With just a few more days of spring left and the weather in New York City heating up towards summer, I thought it would be a perfect time to introduce a photography website after receiving a note and the honor from the folks at NASA Goddard on my Instagram account. My photograph “Umbrellas of Arashiyama” from a visit to Kyoto, Japan earlier this spring was selected as one of the winners of NASA’s Global Precipitation Measurement Mission’s “Signs of Spring” photo contest.
I had visited Kyoto for the first time 15 years ago and did not have the chance to visit Arashiyama or the Sagano Bamboo Forest at that time. Arashiyama is a UNESCO World Heritage site and many photographers have published photos of the bamboo forest. Since I’ve seen others photos, it immediately made to the top of my list of places to visit while back in Kyoto. the light filtering through the bamboo and greens of the forest compelling for anyone to want to visit there. The umbrellas providing shelter from the elements and signs of more weather volatility to come due to climate change.
As it happened, I traveled back to Japan during peak cherry blossom season. But, it was raining that day, a definite sign of springtime. Rain makes flower and blossoms bloom and as it happened, the GPM satellite was launched in Tanegashima, Japan in February 2014 with part of its mission to measure rainfall and precipitation. The visitors with their umbrellas in the bamboo forest became in its own way a rainforest and a reminder in how important it is that rain and forests are protected for the environment and fresh water supplies on our planet. We, as people, depend on fresh water. My photo was originally posted on Earth Day, April 22, 2015, and the NASA hashtag on that day to remind us that there is #NoPlaceLikeHome.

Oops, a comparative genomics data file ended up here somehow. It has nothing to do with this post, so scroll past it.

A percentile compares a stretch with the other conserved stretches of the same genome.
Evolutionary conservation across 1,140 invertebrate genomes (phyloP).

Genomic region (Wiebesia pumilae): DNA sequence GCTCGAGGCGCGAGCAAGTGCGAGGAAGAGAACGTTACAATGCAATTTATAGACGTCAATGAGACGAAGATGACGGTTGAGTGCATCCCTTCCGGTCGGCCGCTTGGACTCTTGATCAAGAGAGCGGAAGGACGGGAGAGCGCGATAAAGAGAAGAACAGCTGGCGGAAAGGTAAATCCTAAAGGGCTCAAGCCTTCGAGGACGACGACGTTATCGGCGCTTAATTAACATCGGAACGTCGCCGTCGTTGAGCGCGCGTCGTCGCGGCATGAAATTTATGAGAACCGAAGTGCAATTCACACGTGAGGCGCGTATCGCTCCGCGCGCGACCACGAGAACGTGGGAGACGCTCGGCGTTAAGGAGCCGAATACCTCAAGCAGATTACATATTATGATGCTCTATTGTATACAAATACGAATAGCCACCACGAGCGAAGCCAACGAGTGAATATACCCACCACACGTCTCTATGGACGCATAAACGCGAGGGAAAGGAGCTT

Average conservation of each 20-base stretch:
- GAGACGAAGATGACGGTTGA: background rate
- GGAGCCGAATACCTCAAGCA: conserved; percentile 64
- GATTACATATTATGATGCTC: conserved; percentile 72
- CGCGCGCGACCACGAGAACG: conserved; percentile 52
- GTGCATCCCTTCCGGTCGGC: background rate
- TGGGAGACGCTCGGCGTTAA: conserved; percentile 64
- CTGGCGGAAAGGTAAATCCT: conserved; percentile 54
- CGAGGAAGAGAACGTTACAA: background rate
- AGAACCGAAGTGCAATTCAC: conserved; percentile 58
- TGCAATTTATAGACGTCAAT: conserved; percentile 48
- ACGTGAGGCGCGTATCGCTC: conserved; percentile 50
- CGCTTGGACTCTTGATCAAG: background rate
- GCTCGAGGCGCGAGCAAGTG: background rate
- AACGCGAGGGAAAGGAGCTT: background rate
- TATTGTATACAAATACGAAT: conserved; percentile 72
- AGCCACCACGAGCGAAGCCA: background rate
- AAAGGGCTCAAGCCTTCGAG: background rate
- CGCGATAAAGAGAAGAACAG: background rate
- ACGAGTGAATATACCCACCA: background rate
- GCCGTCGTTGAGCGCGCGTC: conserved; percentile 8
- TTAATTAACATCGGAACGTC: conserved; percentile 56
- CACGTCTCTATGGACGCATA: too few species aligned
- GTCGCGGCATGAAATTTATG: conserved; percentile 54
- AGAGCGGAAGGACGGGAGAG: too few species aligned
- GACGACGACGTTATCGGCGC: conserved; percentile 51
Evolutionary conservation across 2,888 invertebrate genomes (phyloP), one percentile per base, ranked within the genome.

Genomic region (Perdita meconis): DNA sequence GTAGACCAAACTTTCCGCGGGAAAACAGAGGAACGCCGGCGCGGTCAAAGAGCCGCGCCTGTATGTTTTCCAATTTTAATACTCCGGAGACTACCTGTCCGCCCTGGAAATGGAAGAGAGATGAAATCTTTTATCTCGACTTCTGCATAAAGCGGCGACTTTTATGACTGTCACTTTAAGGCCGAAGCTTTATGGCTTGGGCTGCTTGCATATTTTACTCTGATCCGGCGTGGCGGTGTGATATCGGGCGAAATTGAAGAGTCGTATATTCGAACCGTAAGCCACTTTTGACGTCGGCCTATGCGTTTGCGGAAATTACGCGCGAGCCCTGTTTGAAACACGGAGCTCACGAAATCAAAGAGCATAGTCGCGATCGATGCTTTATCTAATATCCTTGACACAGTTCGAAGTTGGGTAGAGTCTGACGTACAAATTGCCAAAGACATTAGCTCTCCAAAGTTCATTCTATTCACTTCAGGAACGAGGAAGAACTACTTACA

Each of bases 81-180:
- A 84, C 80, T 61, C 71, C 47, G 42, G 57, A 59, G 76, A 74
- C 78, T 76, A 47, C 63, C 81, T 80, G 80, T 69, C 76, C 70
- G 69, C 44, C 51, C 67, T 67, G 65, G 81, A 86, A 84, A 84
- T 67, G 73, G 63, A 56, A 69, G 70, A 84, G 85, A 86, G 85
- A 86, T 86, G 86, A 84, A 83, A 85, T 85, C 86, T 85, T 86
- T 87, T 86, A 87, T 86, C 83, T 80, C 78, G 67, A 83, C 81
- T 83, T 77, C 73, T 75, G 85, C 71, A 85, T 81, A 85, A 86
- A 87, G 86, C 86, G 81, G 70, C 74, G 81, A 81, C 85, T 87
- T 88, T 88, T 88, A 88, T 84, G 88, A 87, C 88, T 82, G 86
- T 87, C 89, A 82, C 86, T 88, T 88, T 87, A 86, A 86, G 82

In April 2013, almost exactly a year before I took the photo in Arashiyama, Japan, I was invited to NASA Goddard for the NASA-JAXA (Japan Aerospace Exploration Agency) GPM cherry blossom NASA Social. During that visit, I got to meet the multinational teams from both NASA and JAXA responsible for the GPM satellite to be launched at the Tanegashima Space Center in February 2014. Seeing the labs and clean rooms where the satellite was being assembled helps with the contextual understanding of how weather affects our planet and the volatility in extreme weather conditions that we are now learning to live with and understand.
Missions like GPM and the satellites helps us with weather tracking, predictions, data collection on water, etc. The science and technology behind the missions will bring more information in how are planet is responding to global climate change.
As we leave a season and embark on a new one, I can honestly say that I have now come full circle and delighted that I could capture it in a single image.